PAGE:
Thought Wheel

From the mind of Ann Chiappetta

Upstate Adventures 🐻🌲

| Filed under blindness pets and people Relationships writing

 

Hello from Windham and Hunter Mountains, Green and Ulster counties, NY, home of the New York Catskills and summer wildlife. Bear and deer and black flies, oh my!

🐻  🦌  🌄

It took us almost as long to pack for the trip Like we were moving out. In a way we were moving out, at least temporarily.

 

Let me explain.  Remember hurricane Ida in the Fall of 2021? We sustained water damage to our entire apartment. In fact, all the apartments on the ground floor and the lobby area took on six inches or more of flood water.  Our lobby was completely under over four feet of it. me we all had to first wait for the insurance and FEMA funding to come through, then wait for a move out date.  Since we own cats and dogs, this meant finding a location for two weeks that was not going to mean living in one room together like in a hotel. and the most important part of it was also packing up everything to be stored in a pod while the work is being done. Oh, and to add a cherry atop this shit show of bad timing, there is also asbestos abatement along with the replacing the floors from the old glue used on the original flooring being removed.  We didn’t know about that one. Now it is a concern and rightly so. It is also bad timing.

 

A powerful wave of flood water slamming open your front door and engulfing your apartment is traumatic enough but the asbestos thing is just, like, really shitty. It will delay things a bit more for the installation of the new floors and moving back in again when we return.

 

We are fortunate to be able to make the bad timing and all the packing work to our advantage.  we deserve some respite after so much upheaval. The stress exhausted us. If Jerry and April weren’t there helping me, guiding me around all the boxes,  extra workers, and taking charge of the packing prior to the work, I’d never manage it alone. This is our family and I am proud of us.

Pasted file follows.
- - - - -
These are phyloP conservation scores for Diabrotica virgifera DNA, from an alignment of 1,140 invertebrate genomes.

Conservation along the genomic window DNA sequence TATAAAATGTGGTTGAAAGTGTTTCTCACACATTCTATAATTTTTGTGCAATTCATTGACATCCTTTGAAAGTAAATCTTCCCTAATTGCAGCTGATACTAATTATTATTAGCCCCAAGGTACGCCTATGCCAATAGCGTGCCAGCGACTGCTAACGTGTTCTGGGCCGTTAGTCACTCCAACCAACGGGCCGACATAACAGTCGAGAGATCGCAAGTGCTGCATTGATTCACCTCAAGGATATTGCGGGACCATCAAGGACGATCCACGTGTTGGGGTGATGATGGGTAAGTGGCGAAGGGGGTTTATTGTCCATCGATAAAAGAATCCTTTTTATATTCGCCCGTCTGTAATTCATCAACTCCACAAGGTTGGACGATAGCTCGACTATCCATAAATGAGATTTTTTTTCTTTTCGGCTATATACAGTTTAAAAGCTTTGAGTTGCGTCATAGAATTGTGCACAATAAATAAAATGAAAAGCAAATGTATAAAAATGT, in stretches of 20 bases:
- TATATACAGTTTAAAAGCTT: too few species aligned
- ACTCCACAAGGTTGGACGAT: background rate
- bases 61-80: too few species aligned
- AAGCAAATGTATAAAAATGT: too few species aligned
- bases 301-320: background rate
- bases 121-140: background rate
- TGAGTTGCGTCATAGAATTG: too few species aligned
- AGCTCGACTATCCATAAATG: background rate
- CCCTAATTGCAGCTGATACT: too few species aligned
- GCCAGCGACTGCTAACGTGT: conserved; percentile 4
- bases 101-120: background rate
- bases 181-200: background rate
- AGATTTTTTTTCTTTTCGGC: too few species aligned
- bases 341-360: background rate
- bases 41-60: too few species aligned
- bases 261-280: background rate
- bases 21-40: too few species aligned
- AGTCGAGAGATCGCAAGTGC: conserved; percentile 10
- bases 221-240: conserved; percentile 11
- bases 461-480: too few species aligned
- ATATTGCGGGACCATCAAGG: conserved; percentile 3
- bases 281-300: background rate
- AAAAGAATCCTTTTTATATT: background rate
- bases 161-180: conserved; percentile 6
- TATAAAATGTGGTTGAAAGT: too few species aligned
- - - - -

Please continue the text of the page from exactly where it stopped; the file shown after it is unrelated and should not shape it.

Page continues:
View from bridge spanning Windham nountain looking out into the valley below.

The wildlife is active. The variety of animals eating the apple tree in the adjoining yard included rabbits, a wood chuck, and two black bears, we think a mother and older cub based on size and attitude.

 

 

a large black bear and a small black bear beside an apple tree in West Kill NY

 

 

May the Bone Hoarder Chronicles

| Filed under nonfiction Relationships

It was a stressful day. I visited my dentist and underwent an extraction, one of many in preparation for implants. It wasn’t as horrible as anticipated, though I will admit I do get anxious whenever my trusted dental expert schedules to remove something I’ve grown up with and have learned to depend upon like a front tooth.   Needless to say today   some comedic relief would have been wonderful, and with this in mind, here’s the story:

 

I was going back to the kitchen to refill my drink with ice and Jerry was preparing dinner. He turned to me, then looked down and exclaimed,

“Hey, where’s the other ear of corn?” and before I could say anything, he bolted past me and found the stolen item beside another bone on the dog bed in the living room. May was not owning up to it, and) conspicuously nowhere near the crime. She is not only a bone hoarder but also a corn-on-the-cob thief. We’ve caught her before, and one time, it took her three days to finally poop out the cob.

 

I could not hold back and burst out and laughed the gut-busting kind of laugh, complete with tears and belly cramps, followed by giggles and more laughing.

 

May and my hubby gave me the best gift, stress relief!

May on dog bed with bones beside her.This image requires alt text, but the alt text is currently blank. Either add alt text or mark the image as decorative. May the dog on her bed with her bones

 

 

 

by Ann Chiappetta | tags : | 0

Day Three of the Word Crafter blog tour for Hope for the Tarnished

| Filed under Fiction Relationships writing

Day Three of the Word Crafter blog tour

For Hope for the Tarnished © 2022 by Ann Chiappetta

 

Today I am featured in an interview with Kaye Lynne Booth, founder of Word Crafter.    

On her  blog, Writing to be Read – Interview

 

You can also check out the other posts on Patty’s World:

https://campbellsworld.wordpress.com/2022/06/13/welcome-to-the-wordcrafter-hope-for-the-tarnished-book-blog-tour-review/

 

 

View the original post on the Writing to be Read blog.